The three experts sit down together and jump right into it. They each take a handful of pieces from the huge pile of ginger in the middle of the table and break it, smell it and taste small pieces. To them, every raw material is always exciting – for all senses. Now Maria Reichenbach, Rüdiger Hupe and Benoît Join get talking. Even though they each work in a different department, their work overlaps in many areas – namely research, the evaluation of trends and raw materials.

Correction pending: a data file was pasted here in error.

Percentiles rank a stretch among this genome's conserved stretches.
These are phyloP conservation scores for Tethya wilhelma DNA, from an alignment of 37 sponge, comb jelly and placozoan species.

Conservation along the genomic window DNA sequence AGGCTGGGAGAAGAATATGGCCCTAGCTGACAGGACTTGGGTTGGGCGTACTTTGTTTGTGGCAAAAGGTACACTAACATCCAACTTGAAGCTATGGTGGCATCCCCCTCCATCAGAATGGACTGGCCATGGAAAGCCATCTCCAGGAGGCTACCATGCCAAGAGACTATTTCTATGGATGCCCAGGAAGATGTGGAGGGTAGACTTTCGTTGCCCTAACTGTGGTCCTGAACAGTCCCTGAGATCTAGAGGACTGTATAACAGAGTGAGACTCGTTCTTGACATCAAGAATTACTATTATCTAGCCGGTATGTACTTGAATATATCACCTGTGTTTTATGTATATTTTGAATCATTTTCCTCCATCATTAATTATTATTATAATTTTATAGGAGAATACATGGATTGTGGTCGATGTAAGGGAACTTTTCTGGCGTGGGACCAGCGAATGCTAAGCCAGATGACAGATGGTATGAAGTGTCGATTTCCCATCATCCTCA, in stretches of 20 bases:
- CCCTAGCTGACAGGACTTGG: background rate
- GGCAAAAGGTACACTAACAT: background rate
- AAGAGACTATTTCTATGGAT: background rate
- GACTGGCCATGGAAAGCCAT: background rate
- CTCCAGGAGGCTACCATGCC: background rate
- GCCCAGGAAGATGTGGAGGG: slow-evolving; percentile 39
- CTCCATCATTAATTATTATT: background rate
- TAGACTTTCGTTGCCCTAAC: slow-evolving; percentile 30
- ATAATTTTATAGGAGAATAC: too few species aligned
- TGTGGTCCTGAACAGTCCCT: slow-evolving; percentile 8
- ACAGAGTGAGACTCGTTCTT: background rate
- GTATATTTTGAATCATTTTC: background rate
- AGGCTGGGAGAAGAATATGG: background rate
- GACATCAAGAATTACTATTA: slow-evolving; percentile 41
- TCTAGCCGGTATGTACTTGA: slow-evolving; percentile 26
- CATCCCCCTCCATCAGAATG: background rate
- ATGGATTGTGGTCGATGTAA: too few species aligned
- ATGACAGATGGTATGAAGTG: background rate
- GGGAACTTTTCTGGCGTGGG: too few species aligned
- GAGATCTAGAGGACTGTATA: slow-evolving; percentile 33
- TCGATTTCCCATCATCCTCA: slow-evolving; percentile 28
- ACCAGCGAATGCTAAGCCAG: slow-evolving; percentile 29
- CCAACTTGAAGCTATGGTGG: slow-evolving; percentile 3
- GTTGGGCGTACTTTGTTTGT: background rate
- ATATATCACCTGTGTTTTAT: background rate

Ginger is a good example of this. For thousands of years, the aromatic, savory root has been used as a spice and also as a remedy, for example in traditional Chinese medicine or in Medieval Europe. Reichenbach uses the natural properties of ginger in cosmetic applications. The manager of the lab for cell and molecular biology has brought along a couple of creams that contain the spicy substance extracted from ginger. “This spice is generated by the gingerol and shogaol substance classes, which have an anti-aging effect here,” says Reichenbach, handing samples to both of her colleagues. “Both molecule classes demonstrably have an antioxidant effect and trap the free radicals created through external agents, which can damage human cells. Furthermore, they can greatly reduce redness, thus making the cosmetic ingredient a truly multifunctional substance.”